Re: Gourami compatibility and more
Hey, I'm new and this is my first post.
I recently started up a freshwater tank, 29G to be exact. I purchased the tank and all the necessary equipment (Filter, heater, stand, decor, etc..) about a month and a half ago. I bought one black lyre tail molly and a dalmatian molly for cycling purposes. Surprisingly enough, they lived, not complaining:-)
Now, the waters been tested and everything is fine so that's not my concern. I currently have three serpae tetra (Considering getting more, possibly 2-3 more, because I think they're a great addition and I love school fish), the two aforementioned mollies, a bristlenose pleco and an opaline gourami whom I loved up until last night when he picked my gold gourami to death last night (Which is my assumption, I've always seen him picking on the gold one and the gold one was perfectly fine up until I purchased the Opaline, he was one of my first fishes after the mollies).
Now, I did some research and I've read that you can't mix most species of Gourami's. This is bothersome because they are some of my favorite fish. Now, I don't think I'm going to keep the Opaline, I'm just going to bring him back to Petco (I don't have the heart to feed a live fish to my turtle, although I would love to because I'm really not a fan of this Opaline lol). My main question has to do with what Gourami should I consider? As of now, I really want another gold gourami. My original one got along great with all the other fish, he kept to himself and just hung out in the centerpiece I have in my tank. I was also considering two dwarf gourami. Would this be a good? Or would I still have to be concerned about 'bullying' among the species? I'm aware that just because my Gold Gourami was friendly doesn't mean others will be. If not, what would be some recommendations you all have? I know size of these fish is an issue especially when I have a 29G.
Also, while I'm on the topic of what I should get for my tank, I'm also interested in 2 African Dwarf Frogs, I had one previously but he died either due to the tank not being fully cycled or that he was the only frog in there. I hear they need to have at least one other frog in the tank with them. Anyway, thanks for bearing with me, I know this is long but any help/tips I get will be appreciated:-D
Welcome to the forum!
As you now know, multiple gouramis in a small tank is not a good idea. I would certainly try another.
Hi, and welcome to Tropical Fish Keeping forum.
One thing we have here is a section called Tropical Fish Profiles, accessible from the second tab from the left in the blue bar across the top of the page. Also, when the fish name is exactly the same in posts as in the profile, scientific and/or common name, it will be shaded, and you can click on the shaded name to see that fish's profile. For example, Dwarf Gourami (common name) or Trichogaster lalius (scientific).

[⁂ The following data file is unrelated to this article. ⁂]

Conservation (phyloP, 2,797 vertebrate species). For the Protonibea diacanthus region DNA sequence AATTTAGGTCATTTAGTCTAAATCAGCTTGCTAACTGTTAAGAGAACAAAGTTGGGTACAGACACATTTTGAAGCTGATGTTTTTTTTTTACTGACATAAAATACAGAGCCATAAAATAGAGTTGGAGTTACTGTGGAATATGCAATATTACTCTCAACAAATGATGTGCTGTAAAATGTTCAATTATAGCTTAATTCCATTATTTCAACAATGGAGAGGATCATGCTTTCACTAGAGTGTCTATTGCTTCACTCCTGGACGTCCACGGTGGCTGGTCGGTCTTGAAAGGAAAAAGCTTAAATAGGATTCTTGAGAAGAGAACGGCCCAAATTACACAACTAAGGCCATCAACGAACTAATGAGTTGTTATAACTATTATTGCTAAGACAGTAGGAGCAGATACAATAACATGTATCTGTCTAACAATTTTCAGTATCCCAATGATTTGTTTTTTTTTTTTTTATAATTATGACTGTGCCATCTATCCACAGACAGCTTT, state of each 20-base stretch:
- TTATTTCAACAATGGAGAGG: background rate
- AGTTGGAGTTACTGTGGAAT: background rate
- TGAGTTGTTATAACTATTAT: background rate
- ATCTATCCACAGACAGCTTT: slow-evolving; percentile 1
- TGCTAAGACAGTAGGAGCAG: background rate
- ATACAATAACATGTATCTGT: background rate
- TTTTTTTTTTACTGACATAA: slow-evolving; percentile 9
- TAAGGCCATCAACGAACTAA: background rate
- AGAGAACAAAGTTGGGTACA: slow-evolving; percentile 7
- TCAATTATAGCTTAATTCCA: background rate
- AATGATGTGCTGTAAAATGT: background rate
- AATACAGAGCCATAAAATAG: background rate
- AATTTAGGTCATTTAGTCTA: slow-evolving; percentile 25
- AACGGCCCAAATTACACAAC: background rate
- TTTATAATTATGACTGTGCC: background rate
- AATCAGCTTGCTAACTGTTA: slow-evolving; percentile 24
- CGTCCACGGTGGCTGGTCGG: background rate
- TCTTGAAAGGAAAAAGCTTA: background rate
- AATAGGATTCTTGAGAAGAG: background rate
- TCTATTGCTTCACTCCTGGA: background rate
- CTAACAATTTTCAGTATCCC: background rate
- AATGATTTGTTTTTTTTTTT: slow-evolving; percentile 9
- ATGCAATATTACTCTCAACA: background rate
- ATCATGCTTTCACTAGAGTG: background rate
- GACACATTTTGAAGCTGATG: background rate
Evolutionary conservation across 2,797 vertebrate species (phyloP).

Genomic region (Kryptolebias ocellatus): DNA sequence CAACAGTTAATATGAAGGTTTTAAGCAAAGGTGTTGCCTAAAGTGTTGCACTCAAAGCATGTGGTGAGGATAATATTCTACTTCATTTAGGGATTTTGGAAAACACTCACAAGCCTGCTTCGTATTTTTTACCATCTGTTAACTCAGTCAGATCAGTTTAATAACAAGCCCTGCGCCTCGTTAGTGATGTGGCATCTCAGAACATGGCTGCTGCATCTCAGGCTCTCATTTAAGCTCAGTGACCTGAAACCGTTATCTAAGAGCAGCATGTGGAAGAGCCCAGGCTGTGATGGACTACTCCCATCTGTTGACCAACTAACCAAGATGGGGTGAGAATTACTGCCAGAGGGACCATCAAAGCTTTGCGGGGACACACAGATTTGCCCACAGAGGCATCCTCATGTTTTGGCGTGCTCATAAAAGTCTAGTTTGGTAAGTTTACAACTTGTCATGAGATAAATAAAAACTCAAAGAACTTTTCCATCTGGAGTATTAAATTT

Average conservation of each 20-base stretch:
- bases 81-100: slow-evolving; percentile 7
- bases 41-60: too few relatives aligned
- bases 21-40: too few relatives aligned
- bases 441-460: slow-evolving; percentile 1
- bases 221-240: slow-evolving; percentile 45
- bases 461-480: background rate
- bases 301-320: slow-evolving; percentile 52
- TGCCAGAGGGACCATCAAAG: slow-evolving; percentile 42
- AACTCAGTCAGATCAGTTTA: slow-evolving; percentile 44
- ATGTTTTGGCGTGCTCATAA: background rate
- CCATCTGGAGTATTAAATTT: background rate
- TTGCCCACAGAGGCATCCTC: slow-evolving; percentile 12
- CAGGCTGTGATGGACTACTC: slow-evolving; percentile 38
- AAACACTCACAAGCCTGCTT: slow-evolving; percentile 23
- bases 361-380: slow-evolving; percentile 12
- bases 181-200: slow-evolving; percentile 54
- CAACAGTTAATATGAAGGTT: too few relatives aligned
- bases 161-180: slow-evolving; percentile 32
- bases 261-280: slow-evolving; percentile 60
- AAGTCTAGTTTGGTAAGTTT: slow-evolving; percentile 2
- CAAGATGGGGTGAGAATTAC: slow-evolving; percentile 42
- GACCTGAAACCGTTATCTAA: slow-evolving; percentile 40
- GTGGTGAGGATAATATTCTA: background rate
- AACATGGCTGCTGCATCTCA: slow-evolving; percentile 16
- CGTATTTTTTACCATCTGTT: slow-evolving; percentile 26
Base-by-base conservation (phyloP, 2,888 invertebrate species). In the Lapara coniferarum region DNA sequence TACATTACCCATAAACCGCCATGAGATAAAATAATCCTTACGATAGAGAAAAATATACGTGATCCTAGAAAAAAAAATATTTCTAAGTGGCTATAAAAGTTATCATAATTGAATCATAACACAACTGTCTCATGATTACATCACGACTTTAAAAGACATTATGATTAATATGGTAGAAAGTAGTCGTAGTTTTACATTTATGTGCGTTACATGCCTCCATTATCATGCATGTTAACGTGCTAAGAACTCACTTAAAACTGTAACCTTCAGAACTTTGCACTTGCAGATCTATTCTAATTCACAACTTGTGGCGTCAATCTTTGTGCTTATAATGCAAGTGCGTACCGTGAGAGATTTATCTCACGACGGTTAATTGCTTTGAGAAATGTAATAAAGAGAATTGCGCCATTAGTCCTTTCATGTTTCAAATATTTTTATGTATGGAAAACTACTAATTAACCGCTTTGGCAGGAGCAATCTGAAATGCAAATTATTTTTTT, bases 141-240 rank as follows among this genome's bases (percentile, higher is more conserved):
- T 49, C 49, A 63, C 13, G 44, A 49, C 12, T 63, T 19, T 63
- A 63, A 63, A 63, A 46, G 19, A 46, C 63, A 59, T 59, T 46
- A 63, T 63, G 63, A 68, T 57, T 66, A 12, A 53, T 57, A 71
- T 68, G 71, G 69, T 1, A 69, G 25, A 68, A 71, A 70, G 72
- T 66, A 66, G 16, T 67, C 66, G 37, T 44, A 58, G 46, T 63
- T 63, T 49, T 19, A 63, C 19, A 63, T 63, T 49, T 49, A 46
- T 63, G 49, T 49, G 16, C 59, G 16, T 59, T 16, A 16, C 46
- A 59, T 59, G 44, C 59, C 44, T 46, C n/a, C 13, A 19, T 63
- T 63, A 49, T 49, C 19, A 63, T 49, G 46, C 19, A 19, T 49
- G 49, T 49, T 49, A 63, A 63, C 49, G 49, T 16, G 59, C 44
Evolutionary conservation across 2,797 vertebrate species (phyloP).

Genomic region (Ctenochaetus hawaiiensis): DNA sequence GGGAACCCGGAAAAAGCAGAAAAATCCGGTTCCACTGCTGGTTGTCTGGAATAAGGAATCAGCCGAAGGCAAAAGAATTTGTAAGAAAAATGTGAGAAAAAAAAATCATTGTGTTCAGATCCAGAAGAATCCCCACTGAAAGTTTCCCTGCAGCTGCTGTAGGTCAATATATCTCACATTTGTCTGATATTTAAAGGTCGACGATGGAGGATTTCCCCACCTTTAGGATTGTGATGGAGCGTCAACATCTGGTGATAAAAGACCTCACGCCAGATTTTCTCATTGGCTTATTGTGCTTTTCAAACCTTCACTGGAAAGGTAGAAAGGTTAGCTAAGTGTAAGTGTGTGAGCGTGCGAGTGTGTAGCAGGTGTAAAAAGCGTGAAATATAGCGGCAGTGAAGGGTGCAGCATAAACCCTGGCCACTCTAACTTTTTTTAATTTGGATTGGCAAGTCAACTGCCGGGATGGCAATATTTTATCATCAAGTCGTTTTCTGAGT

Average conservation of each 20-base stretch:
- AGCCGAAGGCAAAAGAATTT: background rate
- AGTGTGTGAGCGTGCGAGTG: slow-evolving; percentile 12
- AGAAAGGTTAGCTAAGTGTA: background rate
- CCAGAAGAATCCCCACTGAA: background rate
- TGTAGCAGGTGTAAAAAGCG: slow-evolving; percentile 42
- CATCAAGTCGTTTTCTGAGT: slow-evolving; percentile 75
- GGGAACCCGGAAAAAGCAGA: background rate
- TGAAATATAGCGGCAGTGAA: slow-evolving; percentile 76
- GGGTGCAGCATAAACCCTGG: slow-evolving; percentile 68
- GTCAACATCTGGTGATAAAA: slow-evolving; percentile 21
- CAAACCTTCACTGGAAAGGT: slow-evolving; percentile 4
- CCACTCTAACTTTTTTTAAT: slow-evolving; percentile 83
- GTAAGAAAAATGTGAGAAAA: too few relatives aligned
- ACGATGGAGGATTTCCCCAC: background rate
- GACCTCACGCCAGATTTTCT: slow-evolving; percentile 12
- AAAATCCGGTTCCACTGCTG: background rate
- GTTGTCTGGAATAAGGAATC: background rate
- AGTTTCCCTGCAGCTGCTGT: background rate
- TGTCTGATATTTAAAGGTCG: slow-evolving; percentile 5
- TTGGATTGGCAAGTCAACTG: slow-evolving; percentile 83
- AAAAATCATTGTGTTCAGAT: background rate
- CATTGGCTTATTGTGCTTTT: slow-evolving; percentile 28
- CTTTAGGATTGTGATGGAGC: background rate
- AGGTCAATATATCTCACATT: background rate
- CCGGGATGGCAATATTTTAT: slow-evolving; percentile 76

In the profiles there is information about minimum tank size (for just that species mind, having other fish will mean perhaps larger tanks), recommended number of fish of that species (shoaling fish need a group, etc), suitable companions or those to avoid, behaviours, and so forth. If you check the profiles you will find all of the commonly-available gourami species included, and your questions will be fully answered there. I won't repeat all that.
If you check the profile of the Serpae Tetra, you will note some issues. This is a fish notorious for being aggressive, fin nipping and worse, depending upon the fish. And fish like slow sedate gourami and too much of a temptation. If you really want any gourami, get rid of the Serpae. I can guarantee trouble. There are similar-looking characins (tetra) that will work, some are mentioned in the profiles.
Your observation of a gourami that was OK and another that was not is important. While all fish of a certain species have inherent behaviours, sometimes certain fish do not show them, or not as much. As with all animals and humans too, each fish can be a bit different. But the trait is still there, and may surface later, so following the recommendations on fish numbers, compatibility, etc. is well worth it.
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